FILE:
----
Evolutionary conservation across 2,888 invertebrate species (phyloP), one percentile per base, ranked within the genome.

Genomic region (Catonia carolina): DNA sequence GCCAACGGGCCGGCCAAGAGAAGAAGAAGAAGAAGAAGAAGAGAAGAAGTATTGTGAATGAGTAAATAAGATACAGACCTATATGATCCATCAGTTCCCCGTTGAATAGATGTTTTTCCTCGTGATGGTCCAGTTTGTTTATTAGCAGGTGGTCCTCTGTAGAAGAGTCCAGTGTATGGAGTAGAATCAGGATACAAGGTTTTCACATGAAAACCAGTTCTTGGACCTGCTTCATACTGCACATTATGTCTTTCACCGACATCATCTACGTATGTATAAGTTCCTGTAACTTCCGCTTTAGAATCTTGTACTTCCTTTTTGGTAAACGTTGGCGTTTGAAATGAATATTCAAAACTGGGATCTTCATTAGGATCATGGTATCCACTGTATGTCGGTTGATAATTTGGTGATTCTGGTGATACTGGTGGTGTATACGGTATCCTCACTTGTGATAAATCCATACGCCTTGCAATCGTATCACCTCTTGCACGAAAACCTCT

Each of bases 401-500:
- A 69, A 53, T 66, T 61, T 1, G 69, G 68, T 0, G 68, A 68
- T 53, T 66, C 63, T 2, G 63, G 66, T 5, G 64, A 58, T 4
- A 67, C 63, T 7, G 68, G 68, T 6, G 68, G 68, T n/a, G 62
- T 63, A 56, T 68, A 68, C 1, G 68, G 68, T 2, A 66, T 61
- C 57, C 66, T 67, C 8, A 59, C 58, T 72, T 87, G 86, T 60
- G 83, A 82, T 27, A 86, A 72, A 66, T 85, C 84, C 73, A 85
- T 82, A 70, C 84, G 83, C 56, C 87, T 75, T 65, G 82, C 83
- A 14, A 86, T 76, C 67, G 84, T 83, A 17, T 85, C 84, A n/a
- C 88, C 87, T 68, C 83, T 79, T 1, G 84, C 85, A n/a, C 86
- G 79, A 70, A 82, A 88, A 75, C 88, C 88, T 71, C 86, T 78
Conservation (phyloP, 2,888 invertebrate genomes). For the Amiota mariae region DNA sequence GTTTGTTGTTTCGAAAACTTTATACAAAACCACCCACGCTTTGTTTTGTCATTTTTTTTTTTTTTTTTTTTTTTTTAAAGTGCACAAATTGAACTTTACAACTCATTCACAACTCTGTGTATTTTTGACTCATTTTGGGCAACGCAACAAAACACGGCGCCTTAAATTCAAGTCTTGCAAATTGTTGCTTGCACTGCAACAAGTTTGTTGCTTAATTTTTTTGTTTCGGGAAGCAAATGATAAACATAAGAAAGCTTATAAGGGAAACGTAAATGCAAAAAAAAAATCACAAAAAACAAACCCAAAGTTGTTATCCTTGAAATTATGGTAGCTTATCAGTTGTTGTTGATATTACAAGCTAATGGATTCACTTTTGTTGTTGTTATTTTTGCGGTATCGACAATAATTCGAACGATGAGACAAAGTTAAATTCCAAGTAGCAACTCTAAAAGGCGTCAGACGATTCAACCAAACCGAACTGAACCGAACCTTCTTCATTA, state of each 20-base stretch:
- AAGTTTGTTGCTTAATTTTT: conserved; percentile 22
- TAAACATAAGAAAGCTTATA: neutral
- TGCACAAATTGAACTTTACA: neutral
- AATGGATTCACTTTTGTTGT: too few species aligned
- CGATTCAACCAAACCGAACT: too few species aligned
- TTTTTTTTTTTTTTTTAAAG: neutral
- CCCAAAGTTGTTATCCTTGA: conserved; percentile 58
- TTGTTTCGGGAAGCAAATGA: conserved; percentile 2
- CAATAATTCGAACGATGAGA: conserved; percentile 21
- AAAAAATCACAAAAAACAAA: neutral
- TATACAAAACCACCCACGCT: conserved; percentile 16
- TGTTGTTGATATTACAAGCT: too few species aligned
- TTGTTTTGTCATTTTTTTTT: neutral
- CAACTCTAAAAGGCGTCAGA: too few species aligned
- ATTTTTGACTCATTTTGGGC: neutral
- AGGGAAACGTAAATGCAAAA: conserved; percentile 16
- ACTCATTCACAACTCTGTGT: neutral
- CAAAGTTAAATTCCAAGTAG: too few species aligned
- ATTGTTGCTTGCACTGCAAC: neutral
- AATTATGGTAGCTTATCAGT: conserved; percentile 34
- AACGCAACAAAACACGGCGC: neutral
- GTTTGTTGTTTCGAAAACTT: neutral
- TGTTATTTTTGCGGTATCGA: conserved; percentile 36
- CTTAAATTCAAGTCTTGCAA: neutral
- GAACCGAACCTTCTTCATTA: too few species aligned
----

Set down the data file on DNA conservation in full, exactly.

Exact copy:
Evolutionary conservation across 2,888 invertebrate species (phyloP), one percentile per base, ranked within the genome.

Genomic region (Catonia carolina): DNA sequence GCCAACGGGCCGGCCAAGAGAAGAAGAAGAAGAAGAAGAAGAGAAGAAGTATTGTGAATGAGTAAATAAGATACAGACCTATATGATCCATCAGTTCCCCGTTGAATAGATGTTTTTCCTCGTGATGGTCCAGTTTGTTTATTAGCAGGTGGTCCTCTGTAGAAGAGTCCAGTGTATGGAGTAGAATCAGGATACAAGGTTTTCACATGAAAACCAGTTCTTGGACCTGCTTCATACTGCACATTATGTCTTTCACCGACATCATCTACGTATGTATAAGTTCCTGTAACTTCCGCTTTAGAATCTTGTACTTCCTTTTTGGTAAACGTTGGCGTTTGAAATGAATATTCAAAACTGGGATCTTCATTAGGATCATGGTATCCACTGTATGTCGGTTGATAATTTGGTGATTCTGGTGATACTGGTGGTGTATACGGTATCCTCACTTGTGATAAATCCATACGCCTTGCAATCGTATCACCTCTTGCACGAAAACCTCT

Each of bases 401-500:
- A 69, A 53, T 66, T 61, T 1, G 69, G 68, T 0, G 68, A 68
- T 53, T 66, C 63, T 2, G 63, G 66, T 5, G 64, A 58, T 4
- A 67, C 63, T 7, G 68, G 68, T 6, G 68, G 68, T n/a, G 62
- T 63, A 56, T 68, A 68, C 1, G 68, G 68, T 2, A 66, T 61
- C 57, C 66, T 67, C 8, A 59, C 58, T 72, T 87, G 86, T 60
- G 83, A 82, T 27, A 86, A 72, A 66, T 85, C 84, C 73, A 85
- T 82, A 70, C 84, G 83, C 56, C 87, T 75, T 65, G 82, C 83
- A 14, A 86, T 76, C 67, G 84, T 83, A 17, T 85, C 84, A n/a
- C 88, C 87, T 68, C 83, T 79, T 1, G 84, C 85, A n/a, C 86
- G 79, A 70, A 82, A 88, A 75, C 88, C 88, T 71, C 86, T 78
Conservation (phyloP, 2,888 invertebrate genomes). For the Amiota mariae region DNA sequence GTTTGTTGTTTCGAAAACTTTATACAAAACCACCCACGCTTTGTTTTGTCATTTTTTTTTTTTTTTTTTTTTTTTTAAAGTGCACAAATTGAACTTTACAACTCATTCACAACTCTGTGTATTTTTGACTCATTTTGGGCAACGCAACAAAACACGGCGCCTTAAATTCAAGTCTTGCAAATTGTTGCTTGCACTGCAACAAGTTTGTTGCTTAATTTTTTTGTTTCGGGAAGCAAATGATAAACATAAGAAAGCTTATAAGGGAAACGTAAATGCAAAAAAAAAATCACAAAAAACAAACCCAAAGTTGTTATCCTTGAAATTATGGTAGCTTATCAGTTGTTGTTGATATTACAAGCTAATGGATTCACTTTTGTTGTTGTTATTTTTGCGGTATCGACAATAATTCGAACGATGAGACAAAGTTAAATTCCAAGTAGCAACTCTAAAAGGCGTCAGACGATTCAACCAAACCGAACTGAACCGAACCTTCTTCATTA, state of each 20-base stretch:
- AAGTTTGTTGCTTAATTTTT: conserved; percentile 22
- TAAACATAAGAAAGCTTATA: neutral
- TGCACAAATTGAACTTTACA: neutral
- AATGGATTCACTTTTGTTGT: too few species aligned
- CGATTCAACCAAACCGAACT: too few species aligned
- TTTTTTTTTTTTTTTTAAAG: neutral
- CCCAAAGTTGTTATCCTTGA: conserved; percentile 58
- TTGTTTCGGGAAGCAAATGA: conserved; percentile 2
- CAATAATTCGAACGATGAGA: conserved; percentile 21
- AAAAAATCACAAAAAACAAA: neutral
- TATACAAAACCACCCACGCT: conserved; percentile 16
- TGTTGTTGATATTACAAGCT: too few species aligned
- TTGTTTTGTCATTTTTTTTT: neutral
- CAACTCTAAAAGGCGTCAGA: too few species aligned
- ATTTTTGACTCATTTTGGGC: neutral
- AGGGAAACGTAAATGCAAAA: conserved; percentile 16
- ACTCATTCACAACTCTGTGT: neutral
- CAAAGTTAAATTCCAAGTAG: too few species aligned
- ATTGTTGCTTGCACTGCAAC: neutral
- AATTATGGTAGCTTATCAGT: conserved; percentile 34
- AACGCAACAAAACACGGCGC: neutral
- GTTTGTTGTTTCGAAAACTT: neutral
- TGTTATTTTTGCGGTATCGA: conserved; percentile 36
- CTTAAATTCAAGTCTTGCAA: neutral
- GAACCGAACCTTCTTCATTA: too few species aligned